Peninsula voters may see income tax increase on ballot
Peninsula Village voters may see another request for an income tax increase on the Nov. 6 General Election ballot.
During the May 14 Peninsula Village Council meeting, Council had the first reading of two ordinances that would allow the village to put a 2 percent income tax issue on the ballot.
A 2 percent income tax would be a 1 percent increase over the current income tax, according to village officials. A similar issue was defeated by voters in 2011.
At an earlier meeting, Peninsula Mayor Doug Mayer said the village is investigating the possibility of eliminating the village police and street levies if the 2 percent income tax were approved by residents. If the income tax increase is approved, Mayer earlier estimated an additional $90,000 would go to the General Fund after offsetting the street and police levies. Approval of the 2 percent income tax also would allow the village to “host” Joint Economic Development Districts (JEDD), such as the economic activity district being considered by Boston Township, Mayer said earlier. Hosting a JEDD makes the village eligible for a portion of taxes the JEDD collects.
Council also is investigating the feasibility of charging a fee for parking in the village’s 50 on-street parking spaces. Councilwoman Dee Holody introduced discussion of installing a multi-space pay station. Holody said she would not be in favor of parking meters on village streets, but thought the use of a centrally located parking pay-station kiosk would allow the village to gain revenue from visitors. An electronic pay station is capable of accepting coins, bills and credit or debit cards. Users would key in their license plate numbers as they paid. A village employee could print a report of vehicles whose drivers have paid to park and identify vehicles that should be ticketed. Holody said the pay station could be programmed to allow village residents to park for free by using a passcode or to allow free parking for churchgoers.
Holody said a representative of Digital Payment Technologies estimated revenue for the village of up to $54,000 per year. Start-up costs would be about $17,000, and the annual maintenance and upkeep was estimated at about $3,000 a year after the first year, Holody said.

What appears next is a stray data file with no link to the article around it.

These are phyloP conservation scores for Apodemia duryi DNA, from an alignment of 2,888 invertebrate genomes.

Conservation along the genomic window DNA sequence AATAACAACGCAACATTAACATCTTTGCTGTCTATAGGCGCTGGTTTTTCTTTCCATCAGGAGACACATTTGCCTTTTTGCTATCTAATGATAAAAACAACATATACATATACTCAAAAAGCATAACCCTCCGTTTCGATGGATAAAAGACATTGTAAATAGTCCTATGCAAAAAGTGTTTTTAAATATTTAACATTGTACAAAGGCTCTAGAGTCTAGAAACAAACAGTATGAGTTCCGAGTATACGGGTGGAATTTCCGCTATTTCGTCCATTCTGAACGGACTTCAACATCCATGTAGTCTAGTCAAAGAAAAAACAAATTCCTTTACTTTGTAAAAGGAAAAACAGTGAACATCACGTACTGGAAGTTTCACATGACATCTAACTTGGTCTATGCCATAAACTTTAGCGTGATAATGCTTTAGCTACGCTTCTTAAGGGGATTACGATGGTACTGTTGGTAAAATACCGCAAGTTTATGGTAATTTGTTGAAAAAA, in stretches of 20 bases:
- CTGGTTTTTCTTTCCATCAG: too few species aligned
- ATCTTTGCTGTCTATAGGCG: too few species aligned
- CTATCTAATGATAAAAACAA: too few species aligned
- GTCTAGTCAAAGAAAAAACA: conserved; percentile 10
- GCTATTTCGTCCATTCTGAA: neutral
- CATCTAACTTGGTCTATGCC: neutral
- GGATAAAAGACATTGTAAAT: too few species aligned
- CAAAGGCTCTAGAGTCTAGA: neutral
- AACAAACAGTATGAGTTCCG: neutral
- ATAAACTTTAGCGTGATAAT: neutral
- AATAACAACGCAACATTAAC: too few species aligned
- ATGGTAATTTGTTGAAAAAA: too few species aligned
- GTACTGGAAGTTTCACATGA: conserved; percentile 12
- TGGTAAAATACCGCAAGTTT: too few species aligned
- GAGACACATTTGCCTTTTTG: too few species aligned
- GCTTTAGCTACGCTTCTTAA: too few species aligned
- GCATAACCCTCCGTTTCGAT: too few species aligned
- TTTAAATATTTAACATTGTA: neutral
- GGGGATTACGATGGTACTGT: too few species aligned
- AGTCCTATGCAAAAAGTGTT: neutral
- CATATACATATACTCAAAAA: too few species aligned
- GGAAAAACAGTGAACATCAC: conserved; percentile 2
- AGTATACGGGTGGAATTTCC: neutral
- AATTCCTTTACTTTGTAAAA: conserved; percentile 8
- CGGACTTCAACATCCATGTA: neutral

Council will discuss the issue further at its June meeting.
In other business:
• Council accepted the resignation of Police Officer John Petrovich, who took a position with the Richfield Village Police Department. With Petrovich’s resignation, the village is left with two full-time officers and no police chief, said Mayer. After some discussion, Mayer and Council members agreed to advertise for a police chief. The village is using part-time officers to cover shifts until a full-time replacement is hired.
If the candidate chosen for that job is one of the two full-time officers, the village then would seek to hire another full-time officer. If the candidate chosen for the police chief position is from outside the department, no other action would be needed, Mayer said.
The village cleared the way to hire a permanent police chief in February by settling a lawsuit brought by former Peninsula Police Chief Kevin McCue following his dismissal in 2009. The village is expected to pay McCue $120,000 and fund his pension through June 1, 2014, according to the settlement.
Village Police Sgt. Daniel Renz has served as acting chief since McCue was dismissed.
Council President Doug Anderson reported the Ohio Police Chiefs Association could help with qualifying candidates for the job. Council has been seeking a lower cost option to hiring a professional testing firm. Anderson, Brian Schall and Dan Schneider will serve on the committee to choose a new police chief.
• Mayer said he has fielded several questions about painting the decorative metal guardrails on the state Route 303 bridge in the village.
Council said the rails have not been painted since 1985. Mayer said he has received an estimate of $16,000 to $18,000 to repair, sandblast and paint the guardrails.
Council asked Fiscal Officer John Stiegel to go through the budget to see how much money could be found for the project.
Council also discussed applying for a grant from the Cuyahoga Valley National Park for the project.
• Mayer noted he has not received a monthly report from the village zoning official. He told Council he is waiting for the city of Stow Building Department to review the village zoning regulations before discussing turning over zoning inspection duties to them.
• Council also had its joint meeting with the Boston Township trustees to approve funding for the Union Cemetery Association, which is charged with the upkeep of Cedar Grove and Boston cemeteries. Both groups approved continuation of the current funding. Boston Trustee Randy Bergdorf, a member of the Union Cemetery Association Board of Trustees, thanked the village for increased attention to the cemeteries by the police department. The Boston Cemetery suffered significant vandalism this spring, he said. Bergdorf also told Council the cemetery association is seeking quotes to raise the Boston Cemetery fence that runs alongside the Ohio & Erie Canal Towpath Trail. A higher fence would further deter trespassers, Bergdorf said.
Council’s next regular meeting will be June 11 at 7 p.m. in the second-floor Council room of Peninsula Town Hall, at the corner of state Route 303 and Akron-Peninsula Road.
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